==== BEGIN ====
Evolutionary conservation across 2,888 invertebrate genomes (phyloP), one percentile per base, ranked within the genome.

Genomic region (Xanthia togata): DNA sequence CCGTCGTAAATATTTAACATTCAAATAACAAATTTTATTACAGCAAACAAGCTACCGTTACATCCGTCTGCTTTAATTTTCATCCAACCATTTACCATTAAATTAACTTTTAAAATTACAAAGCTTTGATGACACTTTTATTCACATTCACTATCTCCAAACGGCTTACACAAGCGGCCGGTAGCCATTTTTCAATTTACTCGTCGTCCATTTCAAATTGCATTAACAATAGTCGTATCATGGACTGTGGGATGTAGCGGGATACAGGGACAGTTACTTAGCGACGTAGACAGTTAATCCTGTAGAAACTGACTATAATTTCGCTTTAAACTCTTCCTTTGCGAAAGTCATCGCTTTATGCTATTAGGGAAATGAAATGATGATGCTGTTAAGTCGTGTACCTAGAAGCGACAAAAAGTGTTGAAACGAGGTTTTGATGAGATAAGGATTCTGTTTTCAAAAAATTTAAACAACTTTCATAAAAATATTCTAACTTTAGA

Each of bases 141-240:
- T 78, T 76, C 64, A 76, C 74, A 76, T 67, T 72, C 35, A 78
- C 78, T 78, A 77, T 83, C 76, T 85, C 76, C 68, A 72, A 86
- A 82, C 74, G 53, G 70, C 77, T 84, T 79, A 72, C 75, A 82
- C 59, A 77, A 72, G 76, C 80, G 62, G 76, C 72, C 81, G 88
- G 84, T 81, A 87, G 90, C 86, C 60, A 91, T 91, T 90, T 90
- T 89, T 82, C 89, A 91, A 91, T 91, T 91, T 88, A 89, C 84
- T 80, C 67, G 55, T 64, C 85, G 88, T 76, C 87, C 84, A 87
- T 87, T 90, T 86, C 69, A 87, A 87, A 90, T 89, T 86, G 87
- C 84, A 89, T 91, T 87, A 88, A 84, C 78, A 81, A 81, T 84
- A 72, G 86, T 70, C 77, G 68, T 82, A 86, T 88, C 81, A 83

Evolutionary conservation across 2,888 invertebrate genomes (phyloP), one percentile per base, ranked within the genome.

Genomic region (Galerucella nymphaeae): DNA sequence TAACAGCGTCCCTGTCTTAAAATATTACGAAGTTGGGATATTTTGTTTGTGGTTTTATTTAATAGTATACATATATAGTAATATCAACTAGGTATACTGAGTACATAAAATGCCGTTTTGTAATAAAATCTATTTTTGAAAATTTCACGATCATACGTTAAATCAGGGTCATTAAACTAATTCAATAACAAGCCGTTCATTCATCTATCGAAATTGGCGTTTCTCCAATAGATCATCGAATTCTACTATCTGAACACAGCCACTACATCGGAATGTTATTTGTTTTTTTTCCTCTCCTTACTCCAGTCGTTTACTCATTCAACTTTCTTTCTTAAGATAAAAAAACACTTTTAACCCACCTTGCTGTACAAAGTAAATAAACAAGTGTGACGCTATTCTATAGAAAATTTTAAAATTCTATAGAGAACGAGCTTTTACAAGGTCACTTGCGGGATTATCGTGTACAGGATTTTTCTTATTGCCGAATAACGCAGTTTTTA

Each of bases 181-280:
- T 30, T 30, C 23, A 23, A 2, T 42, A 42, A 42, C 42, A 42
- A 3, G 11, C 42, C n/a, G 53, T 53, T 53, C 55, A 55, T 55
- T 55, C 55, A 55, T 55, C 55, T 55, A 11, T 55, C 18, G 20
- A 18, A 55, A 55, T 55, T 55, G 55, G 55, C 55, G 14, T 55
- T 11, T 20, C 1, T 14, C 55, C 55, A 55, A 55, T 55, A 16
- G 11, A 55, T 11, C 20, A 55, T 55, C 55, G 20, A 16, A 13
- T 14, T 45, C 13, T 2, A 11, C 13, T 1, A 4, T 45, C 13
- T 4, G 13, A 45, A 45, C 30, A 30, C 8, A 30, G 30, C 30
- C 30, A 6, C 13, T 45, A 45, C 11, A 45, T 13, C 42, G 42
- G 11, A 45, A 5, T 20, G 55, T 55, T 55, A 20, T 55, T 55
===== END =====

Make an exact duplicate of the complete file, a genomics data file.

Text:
Evolutionary conservation across 2,888 invertebrate genomes (phyloP), one percentile per base, ranked within the genome.

Genomic region (Xanthia togata): DNA sequence CCGTCGTAAATATTTAACATTCAAATAACAAATTTTATTACAGCAAACAAGCTACCGTTACATCCGTCTGCTTTAATTTTCATCCAACCATTTACCATTAAATTAACTTTTAAAATTACAAAGCTTTGATGACACTTTTATTCACATTCACTATCTCCAAACGGCTTACACAAGCGGCCGGTAGCCATTTTTCAATTTACTCGTCGTCCATTTCAAATTGCATTAACAATAGTCGTATCATGGACTGTGGGATGTAGCGGGATACAGGGACAGTTACTTAGCGACGTAGACAGTTAATCCTGTAGAAACTGACTATAATTTCGCTTTAAACTCTTCCTTTGCGAAAGTCATCGCTTTATGCTATTAGGGAAATGAAATGATGATGCTGTTAAGTCGTGTACCTAGAAGCGACAAAAAGTGTTGAAACGAGGTTTTGATGAGATAAGGATTCTGTTTTCAAAAAATTTAAACAACTTTCATAAAAATATTCTAACTTTAGA

Each of bases 141-240:
- T 78, T 76, C 64, A 76, C 74, A 76, T 67, T 72, C 35, A 78
- C 78, T 78, A 77, T 83, C 76, T 85, C 76, C 68, A 72, A 86
- A 82, C 74, G 53, G 70, C 77, T 84, T 79, A 72, C 75, A 82
- C 59, A 77, A 72, G 76, C 80, G 62, G 76, C 72, C 81, G 88
- G 84, T 81, A 87, G 90, C 86, C 60, A 91, T 91, T 90, T 90
- T 89, T 82, C 89, A 91, A 91, T 91, T 91, T 88, A 89, C 84
- T 80, C 67, G 55, T 64, C 85, G 88, T 76, C 87, C 84, A 87
- T 87, T 90, T 86, C 69, A 87, A 87, A 90, T 89, T 86, G 87
- C 84, A 89, T 91, T 87, A 88, A 84, C 78, A 81, A 81, T 84
- A 72, G 86, T 70, C 77, G 68, T 82, A 86, T 88, C 81, A 83

Evolutionary conservation across 2,888 invertebrate genomes (phyloP), one percentile per base, ranked within the genome.

Genomic region (Galerucella nymphaeae): DNA sequence TAACAGCGTCCCTGTCTTAAAATATTACGAAGTTGGGATATTTTGTTTGTGGTTTTATTTAATAGTATACATATATAGTAATATCAACTAGGTATACTGAGTACATAAAATGCCGTTTTGTAATAAAATCTATTTTTGAAAATTTCACGATCATACGTTAAATCAGGGTCATTAAACTAATTCAATAACAAGCCGTTCATTCATCTATCGAAATTGGCGTTTCTCCAATAGATCATCGAATTCTACTATCTGAACACAGCCACTACATCGGAATGTTATTTGTTTTTTTTCCTCTCCTTACTCCAGTCGTTTACTCATTCAACTTTCTTTCTTAAGATAAAAAAACACTTTTAACCCACCTTGCTGTACAAAGTAAATAAACAAGTGTGACGCTATTCTATAGAAAATTTTAAAATTCTATAGAGAACGAGCTTTTACAAGGTCACTTGCGGGATTATCGTGTACAGGATTTTTCTTATTGCCGAATAACGCAGTTTTTA

Each of bases 181-280:
- T 30, T 30, C 23, A 23, A 2, T 42, A 42, A 42, C 42, A 42
- A 3, G 11, C 42, C n/a, G 53, T 53, T 53, C 55, A 55, T 55
- T 55, C 55, A 55, T 55, C 55, T 55, A 11, T 55, C 18, G 20
- A 18, A 55, A 55, T 55, T 55, G 55, G 55, C 55, G 14, T 55
- T 11, T 20, C 1, T 14, C 55, C 55, A 55, A 55, T 55, A 16
- G 11, A 55, T 11, C 20, A 55, T 55, C 55, G 20, A 16, A 13
- T 14, T 45, C 13, T 2, A 11, C 13, T 1, A 4, T 45, C 13
- T 4, G 13, A 45, A 45, C 30, A 30, C 8, A 30, G 30, C 30
- C 30, A 6, C 13, T 45, A 45, C 11, A 45, T 13, C 42, G 42
- G 11, A 45, A 5, T 20, G 55, T 55, T 55, A 20, T 55, T 55